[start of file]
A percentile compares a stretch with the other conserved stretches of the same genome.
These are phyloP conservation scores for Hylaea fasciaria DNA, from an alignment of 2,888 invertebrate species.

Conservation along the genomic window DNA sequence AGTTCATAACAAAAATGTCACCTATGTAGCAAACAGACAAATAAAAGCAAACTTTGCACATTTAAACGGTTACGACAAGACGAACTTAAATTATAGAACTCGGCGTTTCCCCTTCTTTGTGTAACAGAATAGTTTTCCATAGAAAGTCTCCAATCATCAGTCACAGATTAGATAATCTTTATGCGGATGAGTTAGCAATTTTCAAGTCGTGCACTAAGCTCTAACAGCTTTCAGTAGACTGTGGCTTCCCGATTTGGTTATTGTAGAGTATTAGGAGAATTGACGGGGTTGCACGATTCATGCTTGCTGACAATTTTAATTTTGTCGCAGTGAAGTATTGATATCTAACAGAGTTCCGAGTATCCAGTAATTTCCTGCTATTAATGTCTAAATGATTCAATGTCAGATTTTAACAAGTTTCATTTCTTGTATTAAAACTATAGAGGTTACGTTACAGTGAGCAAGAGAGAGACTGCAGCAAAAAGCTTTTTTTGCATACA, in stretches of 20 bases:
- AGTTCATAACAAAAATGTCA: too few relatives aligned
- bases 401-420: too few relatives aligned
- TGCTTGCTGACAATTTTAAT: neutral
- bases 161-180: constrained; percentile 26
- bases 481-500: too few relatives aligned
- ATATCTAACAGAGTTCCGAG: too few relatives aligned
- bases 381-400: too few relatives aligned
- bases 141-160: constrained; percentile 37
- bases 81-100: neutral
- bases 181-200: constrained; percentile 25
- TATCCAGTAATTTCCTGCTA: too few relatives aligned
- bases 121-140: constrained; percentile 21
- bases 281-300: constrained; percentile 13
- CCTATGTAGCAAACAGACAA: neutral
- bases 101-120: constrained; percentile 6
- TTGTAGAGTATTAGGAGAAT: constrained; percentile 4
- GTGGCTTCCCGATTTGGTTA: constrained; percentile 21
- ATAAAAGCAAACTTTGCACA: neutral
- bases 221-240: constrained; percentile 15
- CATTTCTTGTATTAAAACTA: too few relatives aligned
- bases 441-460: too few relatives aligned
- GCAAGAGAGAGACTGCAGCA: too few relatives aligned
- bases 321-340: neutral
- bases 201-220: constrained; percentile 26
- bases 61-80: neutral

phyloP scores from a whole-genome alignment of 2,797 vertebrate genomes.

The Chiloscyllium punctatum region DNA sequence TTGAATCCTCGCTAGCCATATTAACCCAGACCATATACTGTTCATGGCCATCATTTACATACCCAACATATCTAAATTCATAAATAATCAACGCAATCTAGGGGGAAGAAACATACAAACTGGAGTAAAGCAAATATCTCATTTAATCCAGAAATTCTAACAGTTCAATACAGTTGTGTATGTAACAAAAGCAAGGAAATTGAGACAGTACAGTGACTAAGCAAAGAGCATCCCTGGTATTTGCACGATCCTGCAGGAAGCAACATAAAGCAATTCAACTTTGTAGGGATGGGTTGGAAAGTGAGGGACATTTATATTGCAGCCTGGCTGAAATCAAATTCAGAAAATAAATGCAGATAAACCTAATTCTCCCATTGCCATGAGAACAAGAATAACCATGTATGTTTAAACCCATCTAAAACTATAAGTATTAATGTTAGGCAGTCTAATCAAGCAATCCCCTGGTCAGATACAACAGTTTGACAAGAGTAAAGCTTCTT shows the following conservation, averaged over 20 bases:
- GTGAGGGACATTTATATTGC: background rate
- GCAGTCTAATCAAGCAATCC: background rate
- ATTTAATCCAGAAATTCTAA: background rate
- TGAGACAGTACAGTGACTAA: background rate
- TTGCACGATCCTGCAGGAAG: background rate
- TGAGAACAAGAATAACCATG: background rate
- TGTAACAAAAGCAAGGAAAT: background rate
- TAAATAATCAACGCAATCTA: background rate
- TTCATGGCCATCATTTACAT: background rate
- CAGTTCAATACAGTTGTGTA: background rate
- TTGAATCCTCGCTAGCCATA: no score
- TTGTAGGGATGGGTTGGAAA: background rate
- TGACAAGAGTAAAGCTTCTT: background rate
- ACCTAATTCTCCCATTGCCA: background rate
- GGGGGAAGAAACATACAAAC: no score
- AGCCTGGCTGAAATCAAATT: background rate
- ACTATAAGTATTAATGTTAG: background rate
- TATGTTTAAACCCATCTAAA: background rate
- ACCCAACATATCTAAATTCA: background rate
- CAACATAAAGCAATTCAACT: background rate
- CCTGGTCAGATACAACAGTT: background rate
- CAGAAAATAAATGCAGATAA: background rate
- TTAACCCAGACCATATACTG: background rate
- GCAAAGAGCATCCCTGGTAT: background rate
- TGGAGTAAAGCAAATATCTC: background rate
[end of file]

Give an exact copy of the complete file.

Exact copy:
A percentile compares a stretch with the other conserved stretches of the same genome.
These are phyloP conservation scores for Hylaea fasciaria DNA, from an alignment of 2,888 invertebrate species.

Conservation along the genomic window DNA sequence AGTTCATAACAAAAATGTCACCTATGTAGCAAACAGACAAATAAAAGCAAACTTTGCACATTTAAACGGTTACGACAAGACGAACTTAAATTATAGAACTCGGCGTTTCCCCTTCTTTGTGTAACAGAATAGTTTTCCATAGAAAGTCTCCAATCATCAGTCACAGATTAGATAATCTTTATGCGGATGAGTTAGCAATTTTCAAGTCGTGCACTAAGCTCTAACAGCTTTCAGTAGACTGTGGCTTCCCGATTTGGTTATTGTAGAGTATTAGGAGAATTGACGGGGTTGCACGATTCATGCTTGCTGACAATTTTAATTTTGTCGCAGTGAAGTATTGATATCTAACAGAGTTCCGAGTATCCAGTAATTTCCTGCTATTAATGTCTAAATGATTCAATGTCAGATTTTAACAAGTTTCATTTCTTGTATTAAAACTATAGAGGTTACGTTACAGTGAGCAAGAGAGAGACTGCAGCAAAAAGCTTTTTTTGCATACA, in stretches of 20 bases:
- AGTTCATAACAAAAATGTCA: too few relatives aligned
- bases 401-420: too few relatives aligned
- TGCTTGCTGACAATTTTAAT: neutral
- bases 161-180: constrained; percentile 26
- bases 481-500: too few relatives aligned
- ATATCTAACAGAGTTCCGAG: too few relatives aligned
- bases 381-400: too few relatives aligned
- bases 141-160: constrained; percentile 37
- bases 81-100: neutral
- bases 181-200: constrained; percentile 25
- TATCCAGTAATTTCCTGCTA: too few relatives aligned
- bases 121-140: constrained; percentile 21
- bases 281-300: constrained; percentile 13
- CCTATGTAGCAAACAGACAA: neutral
- bases 101-120: constrained; percentile 6
- TTGTAGAGTATTAGGAGAAT: constrained; percentile 4
- GTGGCTTCCCGATTTGGTTA: constrained; percentile 21
- ATAAAAGCAAACTTTGCACA: neutral
- bases 221-240: constrained; percentile 15
- CATTTCTTGTATTAAAACTA: too few relatives aligned
- bases 441-460: too few relatives aligned
- GCAAGAGAGAGACTGCAGCA: too few relatives aligned
- bases 321-340: neutral
- bases 201-220: constrained; percentile 26
- bases 61-80: neutral

phyloP scores from a whole-genome alignment of 2,797 vertebrate genomes.

The Chiloscyllium punctatum region DNA sequence TTGAATCCTCGCTAGCCATATTAACCCAGACCATATACTGTTCATGGCCATCATTTACATACCCAACATATCTAAATTCATAAATAATCAACGCAATCTAGGGGGAAGAAACATACAAACTGGAGTAAAGCAAATATCTCATTTAATCCAGAAATTCTAACAGTTCAATACAGTTGTGTATGTAACAAAAGCAAGGAAATTGAGACAGTACAGTGACTAAGCAAAGAGCATCCCTGGTATTTGCACGATCCTGCAGGAAGCAACATAAAGCAATTCAACTTTGTAGGGATGGGTTGGAAAGTGAGGGACATTTATATTGCAGCCTGGCTGAAATCAAATTCAGAAAATAAATGCAGATAAACCTAATTCTCCCATTGCCATGAGAACAAGAATAACCATGTATGTTTAAACCCATCTAAAACTATAAGTATTAATGTTAGGCAGTCTAATCAAGCAATCCCCTGGTCAGATACAACAGTTTGACAAGAGTAAAGCTTCTT shows the following conservation, averaged over 20 bases:
- GTGAGGGACATTTATATTGC: background rate
- GCAGTCTAATCAAGCAATCC: background rate
- ATTTAATCCAGAAATTCTAA: background rate
- TGAGACAGTACAGTGACTAA: background rate
- TTGCACGATCCTGCAGGAAG: background rate
- TGAGAACAAGAATAACCATG: background rate
- TGTAACAAAAGCAAGGAAAT: background rate
- TAAATAATCAACGCAATCTA: background rate
- TTCATGGCCATCATTTACAT: background rate
- CAGTTCAATACAGTTGTGTA: background rate
- TTGAATCCTCGCTAGCCATA: no score
- TTGTAGGGATGGGTTGGAAA: background rate
- TGACAAGAGTAAAGCTTCTT: background rate
- ACCTAATTCTCCCATTGCCA: background rate
- GGGGGAAGAAACATACAAAC: no score
- AGCCTGGCTGAAATCAAATT: background rate
- ACTATAAGTATTAATGTTAG: background rate
- TATGTTTAAACCCATCTAAA: background rate
- ACCCAACATATCTAAATTCA: background rate
- CAACATAAAGCAATTCAACT: background rate
- CCTGGTCAGATACAACAGTT: background rate
- CAGAAAATAAATGCAGATAA: background rate
- TTAACCCAGACCATATACTG: background rate
- GCAAAGAGCATCCCTGGTAT: background rate
- TGGAGTAAAGCAAATATCTC: background rate